Transit Union Announces Biden Endorsement After Supporting Sanders in 2016

February 1, 2020 Updated: February 1, 2020
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A major transit union is backing former Vice President Joe Biden in the Democratic presidential race after supporting Sen. Bernie Sanders (I-Vt.) in 2016.

“Joe Biden has been a true champion of working Americans throughout his career,” John Costa, President of the Amalgated Transit Union, said in a statement.

“We know he will fight to rebuild the middle class by restoring the rights of labor, advancing racial justice and equity, and bolstering our economy through unprecedented investment in public services like transit.”

The decades Biden, 77, served in the U.S. Senate in addition to his eight years as vice president played a large role in the endorsement decision by the union’s General Executive Board, Costa said. The vote came after an extensive poll of the union’s membership that evaluated the field of candidates and which issues were most important to them.

Costa cited Biden’s support for the Transit Worker and Pedestrian Protection Act, proposed legislation that would protect transportation workers from attacks, and said Biden would help push an initiative from House Democrats that calls for investing $760 billion in infrastructure improvements.

“This is a pivotal moment in U.S. history and our nation needs a leader that will bring back respect, dignity, and civility to our country. Joe Biden is the right person for working people and America,” said Costa.

The union represents more than 200,000 members, including school bus drivers, subway operators, and mechanics, in the United States and Canada.

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Democratic presidential nominee former Secretary of State Hillary Clinton looks on as Sen. Bernie Sanders (I-Vt.) speaks during a campaign rally at University of New Hampshire in Durham, New Hampshire, on Sept. 28, 2016. (Justin Sullivan/Getty Images)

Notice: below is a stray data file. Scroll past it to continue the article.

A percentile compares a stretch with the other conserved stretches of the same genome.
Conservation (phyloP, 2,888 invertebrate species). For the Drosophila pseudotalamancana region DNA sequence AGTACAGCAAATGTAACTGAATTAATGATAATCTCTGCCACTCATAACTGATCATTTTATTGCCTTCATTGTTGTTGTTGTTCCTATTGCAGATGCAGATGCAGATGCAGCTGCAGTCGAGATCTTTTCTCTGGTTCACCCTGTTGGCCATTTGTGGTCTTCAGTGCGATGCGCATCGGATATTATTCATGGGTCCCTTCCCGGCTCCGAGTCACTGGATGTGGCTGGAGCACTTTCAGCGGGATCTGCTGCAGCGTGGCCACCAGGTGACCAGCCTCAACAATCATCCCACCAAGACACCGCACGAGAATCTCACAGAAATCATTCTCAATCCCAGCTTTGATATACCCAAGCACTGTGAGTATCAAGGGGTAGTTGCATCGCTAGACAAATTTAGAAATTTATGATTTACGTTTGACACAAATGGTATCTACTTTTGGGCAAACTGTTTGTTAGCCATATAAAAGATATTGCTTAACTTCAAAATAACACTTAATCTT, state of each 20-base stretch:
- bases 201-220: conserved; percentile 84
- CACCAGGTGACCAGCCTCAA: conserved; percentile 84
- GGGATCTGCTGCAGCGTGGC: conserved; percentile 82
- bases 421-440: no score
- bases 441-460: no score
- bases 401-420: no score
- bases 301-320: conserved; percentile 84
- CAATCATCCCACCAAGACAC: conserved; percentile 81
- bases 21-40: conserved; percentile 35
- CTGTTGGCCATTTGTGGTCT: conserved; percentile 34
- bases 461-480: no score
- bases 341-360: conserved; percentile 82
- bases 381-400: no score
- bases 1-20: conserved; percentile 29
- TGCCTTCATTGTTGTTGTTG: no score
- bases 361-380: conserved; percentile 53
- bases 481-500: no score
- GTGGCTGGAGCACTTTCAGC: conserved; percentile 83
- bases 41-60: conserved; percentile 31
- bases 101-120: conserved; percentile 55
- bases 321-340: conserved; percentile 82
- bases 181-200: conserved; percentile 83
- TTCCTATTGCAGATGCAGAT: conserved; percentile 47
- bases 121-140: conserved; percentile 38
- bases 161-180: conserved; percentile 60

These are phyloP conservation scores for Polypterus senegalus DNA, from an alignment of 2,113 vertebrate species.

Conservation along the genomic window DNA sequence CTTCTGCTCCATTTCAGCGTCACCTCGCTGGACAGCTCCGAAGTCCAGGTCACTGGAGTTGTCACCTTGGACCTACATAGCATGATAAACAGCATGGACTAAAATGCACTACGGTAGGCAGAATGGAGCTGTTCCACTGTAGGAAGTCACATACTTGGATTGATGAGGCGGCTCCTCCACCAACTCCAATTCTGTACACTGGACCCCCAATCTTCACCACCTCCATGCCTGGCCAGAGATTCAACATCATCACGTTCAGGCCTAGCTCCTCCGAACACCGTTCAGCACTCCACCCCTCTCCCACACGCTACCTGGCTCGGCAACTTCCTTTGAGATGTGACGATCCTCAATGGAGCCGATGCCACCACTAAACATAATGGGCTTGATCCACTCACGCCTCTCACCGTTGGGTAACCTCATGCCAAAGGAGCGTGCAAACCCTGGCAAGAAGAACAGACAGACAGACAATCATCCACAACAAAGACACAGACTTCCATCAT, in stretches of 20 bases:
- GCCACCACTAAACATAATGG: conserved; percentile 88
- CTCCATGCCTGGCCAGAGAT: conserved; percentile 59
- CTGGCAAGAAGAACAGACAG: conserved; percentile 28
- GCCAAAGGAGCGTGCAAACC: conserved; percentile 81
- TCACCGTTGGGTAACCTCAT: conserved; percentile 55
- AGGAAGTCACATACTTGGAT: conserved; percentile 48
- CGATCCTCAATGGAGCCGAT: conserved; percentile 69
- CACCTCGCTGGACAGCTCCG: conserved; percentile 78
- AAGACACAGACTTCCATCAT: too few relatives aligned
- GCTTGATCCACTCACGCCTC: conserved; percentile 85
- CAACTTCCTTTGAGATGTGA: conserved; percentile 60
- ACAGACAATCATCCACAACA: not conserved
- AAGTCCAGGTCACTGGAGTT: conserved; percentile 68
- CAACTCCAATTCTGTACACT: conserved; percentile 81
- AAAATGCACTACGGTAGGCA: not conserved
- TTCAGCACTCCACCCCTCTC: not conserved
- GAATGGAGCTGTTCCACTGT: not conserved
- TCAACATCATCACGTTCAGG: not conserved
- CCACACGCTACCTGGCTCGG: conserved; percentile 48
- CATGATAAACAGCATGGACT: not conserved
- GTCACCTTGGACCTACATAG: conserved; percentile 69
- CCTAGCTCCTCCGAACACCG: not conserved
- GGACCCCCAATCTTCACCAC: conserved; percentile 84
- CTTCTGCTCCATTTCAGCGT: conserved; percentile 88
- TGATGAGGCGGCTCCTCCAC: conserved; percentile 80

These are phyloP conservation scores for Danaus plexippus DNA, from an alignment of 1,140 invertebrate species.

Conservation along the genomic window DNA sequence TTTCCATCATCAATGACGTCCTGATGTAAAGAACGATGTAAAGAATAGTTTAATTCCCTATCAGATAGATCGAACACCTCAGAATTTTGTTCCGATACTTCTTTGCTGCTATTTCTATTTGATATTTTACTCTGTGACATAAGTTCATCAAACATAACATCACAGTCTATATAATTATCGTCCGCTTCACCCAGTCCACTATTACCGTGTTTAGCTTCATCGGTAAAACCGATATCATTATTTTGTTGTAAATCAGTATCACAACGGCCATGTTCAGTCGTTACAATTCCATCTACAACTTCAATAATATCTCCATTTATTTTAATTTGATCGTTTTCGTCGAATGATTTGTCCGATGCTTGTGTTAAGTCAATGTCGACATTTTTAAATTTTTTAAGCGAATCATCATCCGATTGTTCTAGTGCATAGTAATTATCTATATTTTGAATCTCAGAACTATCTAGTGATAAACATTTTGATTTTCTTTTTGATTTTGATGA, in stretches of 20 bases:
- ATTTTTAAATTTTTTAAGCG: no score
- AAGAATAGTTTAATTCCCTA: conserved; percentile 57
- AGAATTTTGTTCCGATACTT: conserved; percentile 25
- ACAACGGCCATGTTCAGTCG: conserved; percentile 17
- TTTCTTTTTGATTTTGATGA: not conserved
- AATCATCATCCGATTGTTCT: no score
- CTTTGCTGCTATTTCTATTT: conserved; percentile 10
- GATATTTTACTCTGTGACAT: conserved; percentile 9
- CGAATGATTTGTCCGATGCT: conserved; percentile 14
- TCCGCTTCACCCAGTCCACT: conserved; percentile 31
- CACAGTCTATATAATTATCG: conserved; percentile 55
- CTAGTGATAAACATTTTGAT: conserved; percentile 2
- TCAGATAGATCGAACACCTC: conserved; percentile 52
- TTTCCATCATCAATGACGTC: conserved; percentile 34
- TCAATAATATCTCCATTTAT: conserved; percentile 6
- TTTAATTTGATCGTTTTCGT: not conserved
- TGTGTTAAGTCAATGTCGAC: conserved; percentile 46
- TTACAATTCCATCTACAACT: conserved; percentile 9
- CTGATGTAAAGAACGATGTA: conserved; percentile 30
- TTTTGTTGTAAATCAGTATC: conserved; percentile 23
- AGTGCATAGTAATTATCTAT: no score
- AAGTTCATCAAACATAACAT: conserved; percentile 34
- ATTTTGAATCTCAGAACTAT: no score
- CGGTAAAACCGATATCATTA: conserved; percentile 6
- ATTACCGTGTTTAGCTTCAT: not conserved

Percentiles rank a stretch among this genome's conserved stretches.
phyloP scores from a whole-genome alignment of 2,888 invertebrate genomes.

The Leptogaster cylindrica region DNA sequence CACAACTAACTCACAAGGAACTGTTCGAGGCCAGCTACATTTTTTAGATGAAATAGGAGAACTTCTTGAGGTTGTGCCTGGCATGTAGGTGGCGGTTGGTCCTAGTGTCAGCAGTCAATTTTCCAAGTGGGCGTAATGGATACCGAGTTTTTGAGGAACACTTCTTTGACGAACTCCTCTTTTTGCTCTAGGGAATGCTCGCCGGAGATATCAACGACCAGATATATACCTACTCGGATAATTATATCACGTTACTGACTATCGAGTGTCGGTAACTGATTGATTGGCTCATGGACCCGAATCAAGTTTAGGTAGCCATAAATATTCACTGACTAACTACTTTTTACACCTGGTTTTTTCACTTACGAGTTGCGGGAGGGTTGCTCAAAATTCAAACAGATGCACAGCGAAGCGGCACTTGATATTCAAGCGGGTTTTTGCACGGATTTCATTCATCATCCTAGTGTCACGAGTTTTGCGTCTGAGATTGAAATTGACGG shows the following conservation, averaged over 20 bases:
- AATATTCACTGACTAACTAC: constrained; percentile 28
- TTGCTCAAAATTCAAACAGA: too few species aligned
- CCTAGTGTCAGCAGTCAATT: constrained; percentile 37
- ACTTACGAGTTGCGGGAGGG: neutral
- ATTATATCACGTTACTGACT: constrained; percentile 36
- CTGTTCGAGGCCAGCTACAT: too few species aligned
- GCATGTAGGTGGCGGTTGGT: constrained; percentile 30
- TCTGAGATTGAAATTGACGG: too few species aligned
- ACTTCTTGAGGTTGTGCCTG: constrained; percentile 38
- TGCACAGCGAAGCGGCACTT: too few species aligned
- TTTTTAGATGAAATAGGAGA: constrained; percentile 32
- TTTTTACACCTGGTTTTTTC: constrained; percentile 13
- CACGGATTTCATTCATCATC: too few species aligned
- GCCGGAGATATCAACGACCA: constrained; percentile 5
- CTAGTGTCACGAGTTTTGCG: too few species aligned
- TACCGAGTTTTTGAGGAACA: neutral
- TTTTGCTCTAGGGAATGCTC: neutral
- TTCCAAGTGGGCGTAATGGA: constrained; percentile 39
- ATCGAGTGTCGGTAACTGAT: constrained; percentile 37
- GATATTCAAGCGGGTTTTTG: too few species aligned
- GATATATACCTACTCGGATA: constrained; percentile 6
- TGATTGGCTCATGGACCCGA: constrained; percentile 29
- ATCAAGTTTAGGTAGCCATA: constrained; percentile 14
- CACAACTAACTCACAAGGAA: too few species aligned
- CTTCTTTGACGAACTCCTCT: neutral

The union supported Sanders in 2016, citing his “sincerity” and “long standing fidelity to the issues that are so important to the working people.” Sanders vied for the Democratic presidential nomination but ultimately lost to Hillary Clinton, who went on to lose to Donald Trump in the general election.

The endorsement came after Sanders, 78, was endorsed by the American Postal Workers Union, which also has over 200,000 members.

“We’re pleased that a number of presidential candidates have positions and have taken actions supportive of postal workers and expanding union rights. But when we judge candidates by their long-term and consistent actions, Bernie Sanders stands out as a true champion of postal workers and all workers throughout the country,” Mark Dimondstein, the union’s president, said in a statement announcing the endorsement on Thursday.

“Bernie Sanders has proven he is a fierce advocate on the side of postal workers. He has opposed the closures of postal facilities and reduced service standards. He has been a leader in the fight for expanded postal financial services and was the lone senator who stopped postal privatizers from appointments to the Postal Board of Governors.”

Sanders has also been endorsed by the National Nurses United, a nurses union, and the National Union of Healthcare Workers, which also endorsed Sen. Elizabeth Warren (D-Mass.), 70.

Biden’s other labor union endorsements include the International Association of Bridge, Structural, Ornamental, and Reinforcing Iron Workers and the International Association of Fire Fighters.

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